Ambitious in its scope, ranging from the days of Ancient Egypt, through the Reformation to the time of Napoleon, this is indeed a history of 'Western Civilization', written before two monstrous world wars threw such a concept into disrepute.
GREAT IDEAS. Throughout history, some books have changed the world. They have transformed the way we see ourselves - and each other. They have inspired debate, dissent, war and revolution. They have enlightened, outraged, provoked and comforted. They have enriched lives - and destroyed them. Now Penguin brings you the works of the great thinkers, pioneers, radicals and visionaries whose ideas shook civilization and helped make us who we are.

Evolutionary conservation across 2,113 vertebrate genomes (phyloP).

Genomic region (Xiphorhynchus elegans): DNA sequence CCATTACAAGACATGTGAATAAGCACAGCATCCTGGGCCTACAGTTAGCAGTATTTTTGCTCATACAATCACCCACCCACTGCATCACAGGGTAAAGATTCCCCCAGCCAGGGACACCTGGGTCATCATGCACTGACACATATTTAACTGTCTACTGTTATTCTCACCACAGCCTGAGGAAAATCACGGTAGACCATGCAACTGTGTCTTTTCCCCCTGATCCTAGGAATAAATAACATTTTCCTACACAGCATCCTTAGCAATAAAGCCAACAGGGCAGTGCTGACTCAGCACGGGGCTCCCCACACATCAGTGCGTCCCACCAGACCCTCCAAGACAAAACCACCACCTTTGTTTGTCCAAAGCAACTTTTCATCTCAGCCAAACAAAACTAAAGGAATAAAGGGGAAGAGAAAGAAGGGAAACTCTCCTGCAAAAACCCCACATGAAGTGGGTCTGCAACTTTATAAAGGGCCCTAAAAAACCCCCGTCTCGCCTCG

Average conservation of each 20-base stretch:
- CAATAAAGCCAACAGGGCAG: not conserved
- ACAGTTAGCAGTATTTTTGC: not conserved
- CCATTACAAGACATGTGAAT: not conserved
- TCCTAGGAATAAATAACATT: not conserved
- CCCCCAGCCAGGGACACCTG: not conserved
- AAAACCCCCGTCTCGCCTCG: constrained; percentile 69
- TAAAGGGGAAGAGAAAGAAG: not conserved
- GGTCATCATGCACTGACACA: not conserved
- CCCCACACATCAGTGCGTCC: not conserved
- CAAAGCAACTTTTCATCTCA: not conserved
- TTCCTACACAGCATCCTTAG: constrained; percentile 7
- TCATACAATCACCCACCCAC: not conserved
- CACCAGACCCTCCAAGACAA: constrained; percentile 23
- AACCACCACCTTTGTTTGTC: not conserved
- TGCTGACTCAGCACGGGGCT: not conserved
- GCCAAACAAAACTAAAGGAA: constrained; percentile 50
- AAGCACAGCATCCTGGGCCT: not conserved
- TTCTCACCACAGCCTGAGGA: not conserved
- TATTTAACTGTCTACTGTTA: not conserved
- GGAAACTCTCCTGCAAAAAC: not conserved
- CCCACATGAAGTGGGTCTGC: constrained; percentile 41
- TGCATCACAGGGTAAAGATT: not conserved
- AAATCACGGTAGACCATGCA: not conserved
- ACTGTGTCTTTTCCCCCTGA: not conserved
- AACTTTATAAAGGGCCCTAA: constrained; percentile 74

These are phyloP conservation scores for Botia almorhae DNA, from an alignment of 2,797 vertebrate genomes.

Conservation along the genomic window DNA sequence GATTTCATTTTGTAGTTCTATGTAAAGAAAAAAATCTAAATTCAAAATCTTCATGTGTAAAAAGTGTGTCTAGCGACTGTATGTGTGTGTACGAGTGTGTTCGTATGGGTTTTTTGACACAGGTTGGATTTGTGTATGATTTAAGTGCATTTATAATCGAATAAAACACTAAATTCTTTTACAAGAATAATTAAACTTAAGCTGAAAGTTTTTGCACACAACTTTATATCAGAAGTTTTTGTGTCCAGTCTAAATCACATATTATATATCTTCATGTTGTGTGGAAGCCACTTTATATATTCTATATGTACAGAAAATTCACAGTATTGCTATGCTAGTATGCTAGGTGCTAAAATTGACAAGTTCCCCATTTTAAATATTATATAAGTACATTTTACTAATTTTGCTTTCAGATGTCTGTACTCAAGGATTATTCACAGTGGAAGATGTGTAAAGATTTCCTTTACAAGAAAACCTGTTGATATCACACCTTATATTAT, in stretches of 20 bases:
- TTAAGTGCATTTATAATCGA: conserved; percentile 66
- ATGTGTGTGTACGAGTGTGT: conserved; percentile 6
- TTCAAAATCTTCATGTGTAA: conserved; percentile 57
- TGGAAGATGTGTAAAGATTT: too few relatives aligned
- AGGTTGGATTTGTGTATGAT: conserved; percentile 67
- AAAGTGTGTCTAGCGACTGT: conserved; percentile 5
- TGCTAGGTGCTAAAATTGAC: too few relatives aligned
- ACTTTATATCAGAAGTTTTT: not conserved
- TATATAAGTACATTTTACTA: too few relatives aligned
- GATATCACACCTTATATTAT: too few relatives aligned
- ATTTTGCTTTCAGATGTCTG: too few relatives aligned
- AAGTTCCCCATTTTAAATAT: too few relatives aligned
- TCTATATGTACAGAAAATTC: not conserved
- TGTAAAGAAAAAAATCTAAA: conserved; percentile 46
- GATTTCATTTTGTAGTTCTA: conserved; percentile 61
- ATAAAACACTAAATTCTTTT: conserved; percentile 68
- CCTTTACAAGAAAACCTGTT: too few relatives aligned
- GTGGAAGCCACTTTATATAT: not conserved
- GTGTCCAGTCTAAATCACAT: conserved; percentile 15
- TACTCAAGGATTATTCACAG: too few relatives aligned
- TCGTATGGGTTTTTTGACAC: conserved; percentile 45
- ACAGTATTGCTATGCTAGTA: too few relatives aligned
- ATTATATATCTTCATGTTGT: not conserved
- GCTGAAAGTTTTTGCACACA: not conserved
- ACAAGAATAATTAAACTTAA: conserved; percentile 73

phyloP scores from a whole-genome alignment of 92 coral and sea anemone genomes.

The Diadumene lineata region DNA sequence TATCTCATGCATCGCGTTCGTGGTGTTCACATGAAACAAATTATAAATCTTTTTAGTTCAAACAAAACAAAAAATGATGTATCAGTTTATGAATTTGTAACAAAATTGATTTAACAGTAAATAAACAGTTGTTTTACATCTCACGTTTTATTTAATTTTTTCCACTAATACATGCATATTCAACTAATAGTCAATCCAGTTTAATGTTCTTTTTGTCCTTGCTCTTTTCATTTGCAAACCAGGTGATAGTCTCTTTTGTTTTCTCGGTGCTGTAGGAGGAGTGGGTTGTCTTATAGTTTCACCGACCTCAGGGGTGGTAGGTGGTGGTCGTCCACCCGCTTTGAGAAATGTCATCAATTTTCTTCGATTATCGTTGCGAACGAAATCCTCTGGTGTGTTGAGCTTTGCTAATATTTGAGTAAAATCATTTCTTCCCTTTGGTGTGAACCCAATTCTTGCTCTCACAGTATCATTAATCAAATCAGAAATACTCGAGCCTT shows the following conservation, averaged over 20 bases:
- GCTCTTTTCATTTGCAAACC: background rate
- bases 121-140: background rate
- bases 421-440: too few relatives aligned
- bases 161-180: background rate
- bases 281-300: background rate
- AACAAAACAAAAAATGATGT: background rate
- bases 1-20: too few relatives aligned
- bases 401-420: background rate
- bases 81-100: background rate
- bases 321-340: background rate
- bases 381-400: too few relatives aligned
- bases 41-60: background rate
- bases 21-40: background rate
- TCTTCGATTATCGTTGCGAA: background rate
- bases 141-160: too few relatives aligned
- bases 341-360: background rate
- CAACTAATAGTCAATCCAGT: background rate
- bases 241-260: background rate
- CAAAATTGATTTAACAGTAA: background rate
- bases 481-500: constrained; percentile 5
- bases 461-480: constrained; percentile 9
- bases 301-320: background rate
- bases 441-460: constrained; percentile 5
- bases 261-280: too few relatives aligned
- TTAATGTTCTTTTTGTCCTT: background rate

Historian Hajo Holborn praised this survey as "the greatest single book on the history of Italy between 1350 and 1550." First published in German in 1860, its exploration of art, fashions, manners, and philosophy traces the influences of classical antiquity on Michelangelo, Leonardo, the Medicis, and other thinkers and artists. As alive today as when it was written 150 years ago, this indispensable study chronicles the revival of humanism, the conflict between church and empire, and the rise of both the modern state and the modern individual.